HIV Drug Lawsuit

Written By:
Jessie Paluch
Jessie Paluch

Attorney Jessie Paluch, founder of TruLaw, has over 25 years of experience as a personal injury and mass tort attorney, and previously worked as an international tax attorney at Deloitte. Jessie collaborates with attorneys nationwide — enabling her to share reliable, up-to-date legal information with our readers.

This article has been written and reviewed for legal accuracy and clarity by the team of writers and legal experts at TruLaw and is as accurate as possible. This content should not be taken as legal advice from an attorney. If you would like to learn more about our owner and experienced injury lawyer, Jessie Paluch, you can do so here.

TruLaw does everything possible to make sure the information in this article is up to date and accurate. If you need specific legal advice about your case, contact us by using the chat on the bottom of this page. This article should not be taken as advice from an attorney.

HIV Drug Lawsuit

HIV drug lawsuits have been filed by two California men living with HIV who suffered bone and kidney damage as a result of taking a Gilead HIV drug containing tenofovir disoproxil fumarate (TDF).

The first plaintiff, Lujano, took a TDF drug from 2004 to 2015.

The following year he was diagnosed with osteopenia and osteoporosis of the spine, hip, and neck at the age of 35.

The second plaintiff, Johnathan Gary, took the drug for 10 years and was then diagnosed with Fanconi syndrome — a rare kidney disorder in 2010.

Last year Johnathan was diagnosed with osteopenia and osteoporosis.

He is 59.


July 2018 — A Truvada lawsuit was filed by a 26-year-old man who was diagnosed with osteopenia and bone fractures after taking Gilead’s HIV drug.

The suit alleges that the drug manufacturer should have warned him of the serious risk to his bone health.

An HIV drug lawsuit alleges that the drugmaker Gilead suppressed a safer version of the drug (that had far less toxicity) from the public in order to maximize profits for the TDF version.

They also misrepresented the drug’s efficacy and risks.

Some patients have suffered for over 10 years — accumulating kidney and bone toxicity while the company kept this safer version from the public.

Table of Contents

What Are The Side Effects Of Gilead’s TDF HIV Drugs?

If you have taken one of the following of Gilead’s tenofovir disoproxil fumarate (TDF) drugs listed below and then suffered from kidney disease and/or bone density loss — you may be entitled to compensation:

  • Truvada
  • Viread
  • Atripla
  • Complera
  • Stribild

What Are The Kidney Injuries?

The kidney injuries related to Gilead’s HIV drugs include:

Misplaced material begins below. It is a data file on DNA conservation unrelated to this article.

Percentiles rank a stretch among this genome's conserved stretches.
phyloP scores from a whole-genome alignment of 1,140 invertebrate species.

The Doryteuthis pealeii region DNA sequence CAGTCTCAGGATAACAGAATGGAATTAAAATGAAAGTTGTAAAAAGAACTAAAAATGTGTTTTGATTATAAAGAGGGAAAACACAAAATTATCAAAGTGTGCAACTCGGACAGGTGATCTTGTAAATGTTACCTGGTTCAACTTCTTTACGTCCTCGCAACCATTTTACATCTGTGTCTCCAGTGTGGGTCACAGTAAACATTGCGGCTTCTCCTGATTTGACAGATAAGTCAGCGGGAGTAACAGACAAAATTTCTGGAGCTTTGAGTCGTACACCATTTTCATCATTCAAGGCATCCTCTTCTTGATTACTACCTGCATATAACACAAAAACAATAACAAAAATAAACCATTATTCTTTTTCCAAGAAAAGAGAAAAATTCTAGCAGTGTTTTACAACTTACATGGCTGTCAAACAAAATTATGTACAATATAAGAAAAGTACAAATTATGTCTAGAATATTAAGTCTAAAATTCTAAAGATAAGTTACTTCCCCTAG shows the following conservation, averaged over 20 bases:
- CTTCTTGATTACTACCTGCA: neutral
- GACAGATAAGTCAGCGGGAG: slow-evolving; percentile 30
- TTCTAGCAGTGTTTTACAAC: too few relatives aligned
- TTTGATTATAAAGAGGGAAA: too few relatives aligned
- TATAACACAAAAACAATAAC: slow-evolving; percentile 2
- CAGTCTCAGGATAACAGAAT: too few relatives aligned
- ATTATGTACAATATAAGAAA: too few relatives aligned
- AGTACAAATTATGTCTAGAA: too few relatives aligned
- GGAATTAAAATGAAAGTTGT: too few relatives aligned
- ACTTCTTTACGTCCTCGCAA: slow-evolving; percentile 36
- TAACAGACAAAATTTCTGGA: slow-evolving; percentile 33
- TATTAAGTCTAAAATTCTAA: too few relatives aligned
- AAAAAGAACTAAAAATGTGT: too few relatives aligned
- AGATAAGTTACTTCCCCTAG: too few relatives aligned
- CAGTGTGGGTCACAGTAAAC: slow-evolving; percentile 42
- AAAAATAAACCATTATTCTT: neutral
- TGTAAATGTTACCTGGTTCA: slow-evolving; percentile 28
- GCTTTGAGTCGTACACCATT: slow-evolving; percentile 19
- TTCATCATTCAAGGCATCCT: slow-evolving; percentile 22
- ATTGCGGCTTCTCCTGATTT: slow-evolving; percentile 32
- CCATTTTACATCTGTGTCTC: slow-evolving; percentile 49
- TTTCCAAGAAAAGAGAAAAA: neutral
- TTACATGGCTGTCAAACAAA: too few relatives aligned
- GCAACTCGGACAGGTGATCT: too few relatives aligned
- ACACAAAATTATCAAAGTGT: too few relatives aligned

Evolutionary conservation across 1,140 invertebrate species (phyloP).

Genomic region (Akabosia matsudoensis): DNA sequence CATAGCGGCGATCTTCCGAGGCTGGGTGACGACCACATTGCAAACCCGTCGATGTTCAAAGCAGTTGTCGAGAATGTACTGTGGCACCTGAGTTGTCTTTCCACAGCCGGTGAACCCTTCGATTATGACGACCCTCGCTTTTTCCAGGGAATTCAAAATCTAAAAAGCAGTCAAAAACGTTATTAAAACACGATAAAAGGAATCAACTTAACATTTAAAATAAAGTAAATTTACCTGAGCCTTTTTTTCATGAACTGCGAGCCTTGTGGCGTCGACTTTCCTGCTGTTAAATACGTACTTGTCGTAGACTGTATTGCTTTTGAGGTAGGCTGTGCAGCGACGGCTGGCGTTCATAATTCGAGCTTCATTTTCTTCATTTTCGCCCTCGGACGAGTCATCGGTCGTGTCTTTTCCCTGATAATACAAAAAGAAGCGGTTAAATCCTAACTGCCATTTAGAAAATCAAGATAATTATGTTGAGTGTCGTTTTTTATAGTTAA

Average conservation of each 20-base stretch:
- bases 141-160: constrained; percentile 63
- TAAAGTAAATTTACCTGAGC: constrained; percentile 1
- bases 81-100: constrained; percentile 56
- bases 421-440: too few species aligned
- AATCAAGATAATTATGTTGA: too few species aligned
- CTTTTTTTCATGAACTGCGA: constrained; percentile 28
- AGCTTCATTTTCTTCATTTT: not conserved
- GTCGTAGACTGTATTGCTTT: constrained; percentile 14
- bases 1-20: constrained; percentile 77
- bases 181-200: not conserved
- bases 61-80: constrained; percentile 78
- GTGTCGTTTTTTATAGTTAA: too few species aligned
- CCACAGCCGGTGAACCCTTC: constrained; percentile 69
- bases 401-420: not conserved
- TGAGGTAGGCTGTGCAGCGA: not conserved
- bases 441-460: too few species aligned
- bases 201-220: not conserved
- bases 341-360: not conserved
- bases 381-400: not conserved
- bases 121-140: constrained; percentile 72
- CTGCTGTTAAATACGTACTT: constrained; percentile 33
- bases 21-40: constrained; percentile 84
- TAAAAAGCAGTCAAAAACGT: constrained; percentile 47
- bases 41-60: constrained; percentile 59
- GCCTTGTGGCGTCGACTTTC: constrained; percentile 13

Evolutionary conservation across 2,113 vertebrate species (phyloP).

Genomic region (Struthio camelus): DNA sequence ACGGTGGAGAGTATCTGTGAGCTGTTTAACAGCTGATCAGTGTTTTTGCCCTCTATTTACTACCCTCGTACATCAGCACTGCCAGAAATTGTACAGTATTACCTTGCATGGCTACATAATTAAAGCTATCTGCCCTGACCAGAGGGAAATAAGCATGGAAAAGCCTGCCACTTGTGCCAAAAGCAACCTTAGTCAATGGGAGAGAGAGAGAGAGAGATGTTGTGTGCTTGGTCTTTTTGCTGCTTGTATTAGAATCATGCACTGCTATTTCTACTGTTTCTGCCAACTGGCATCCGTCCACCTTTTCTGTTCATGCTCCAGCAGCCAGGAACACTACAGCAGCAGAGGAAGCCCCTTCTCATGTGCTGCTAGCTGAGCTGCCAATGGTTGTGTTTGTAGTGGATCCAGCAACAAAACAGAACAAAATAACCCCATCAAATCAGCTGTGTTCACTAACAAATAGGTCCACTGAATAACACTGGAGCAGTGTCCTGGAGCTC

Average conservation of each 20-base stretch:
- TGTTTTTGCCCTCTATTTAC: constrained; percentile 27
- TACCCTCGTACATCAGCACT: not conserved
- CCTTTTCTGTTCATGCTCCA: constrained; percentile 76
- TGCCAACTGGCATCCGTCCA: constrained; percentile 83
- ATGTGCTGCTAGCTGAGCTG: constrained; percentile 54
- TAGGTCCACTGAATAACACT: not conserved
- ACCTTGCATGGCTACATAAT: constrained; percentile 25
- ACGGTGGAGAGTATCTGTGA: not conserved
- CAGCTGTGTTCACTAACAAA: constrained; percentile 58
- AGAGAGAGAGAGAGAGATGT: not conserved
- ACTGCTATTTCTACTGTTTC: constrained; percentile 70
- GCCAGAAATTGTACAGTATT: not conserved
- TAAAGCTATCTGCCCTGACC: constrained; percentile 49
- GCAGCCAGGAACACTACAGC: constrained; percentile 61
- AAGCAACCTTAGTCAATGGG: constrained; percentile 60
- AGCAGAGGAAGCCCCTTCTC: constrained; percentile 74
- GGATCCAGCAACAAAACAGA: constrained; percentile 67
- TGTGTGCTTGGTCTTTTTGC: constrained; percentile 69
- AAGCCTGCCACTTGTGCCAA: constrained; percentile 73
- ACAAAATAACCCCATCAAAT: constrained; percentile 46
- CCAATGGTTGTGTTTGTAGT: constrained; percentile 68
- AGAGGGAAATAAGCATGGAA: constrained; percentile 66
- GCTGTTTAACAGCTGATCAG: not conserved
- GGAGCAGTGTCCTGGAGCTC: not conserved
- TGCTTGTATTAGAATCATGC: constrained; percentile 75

• Chronic kidney disease
  • Acute kidney injury
  • Acute renal failure
  • Fanconi syndrome
  • Tubular dysfunction

What Are The Bone Injuries?

The bone injuries related to Gilead’s HIV drugs include:

  • Osteoporosis
  • Osteopenia
  • Bone fractures

Gilead Hid HIV Drug Risks To Maximize Profits

The FDA approved Gilead’s TDF as an oral HIV medication in October 2001.

Gilead allegedly knew as far back as this that TDF could cause serious side effects because it had to be given in such high doses to be effective due to its low bio availability.

Excess TDF in the body is absorbed by the bones and kidneys.

They tested a new formula tenofovir alafenamide fumarate (TAF) in April 2001 which achieved the same therapeutic effect of their TDF drug but with safer results.

Gilead continued to market TDF, however, to maximize the profits of this drug and shelved TAF.

The company earned billions each year and it became one of the most prescribed HIV medications in the country.

The Los Angeles Times reported that by shelving the less toxic drug TAF, Gilead could then patent the drug separately and use it when the TDF patent ran out in 20 years.

A Less Harmful HIV Drug

In November 2015, the FDA approved Gilead’s TAF drug in a single-tablet combination pill called Genvoya.

TAF is also in the HIV single-tablet regimes Biktarvy and Descovy.

The company is now telling doctors to have patients switch to this HIV drug to reduce the risk of harm to their kidneys and bones.

Can I File An HIV Drug Lawsuit?

If you, or a loved one, has taken one of the HIV drug containing TDF and subsequently suffered from kidney or bone injuries you may be able to file an HIV drug lawsuit.

Fill out the form on this page so we can discuss your legal options with one of our HIV lawyers.

Written By:
Jessie Paluch
Jessie Paluch

Experienced Attorney & Legal SaaS CEO

With over 25 years of legal experience, Jessie is an Illinois lawyer, a CPA, and a mother of three.  She spent the first decade of her career working as an international tax attorney at Deloitte.

In 2009, Jessie co-founded her own law firm with her husband – which has scaled to over 30 employees since its conception.

In 2016, Jessie founded TruLaw, which allows her to collaborate with attorneys and legal experts across the United States on a daily basis. This hypervaluable network of experts is what enables her to share reliable legal information with her readers!

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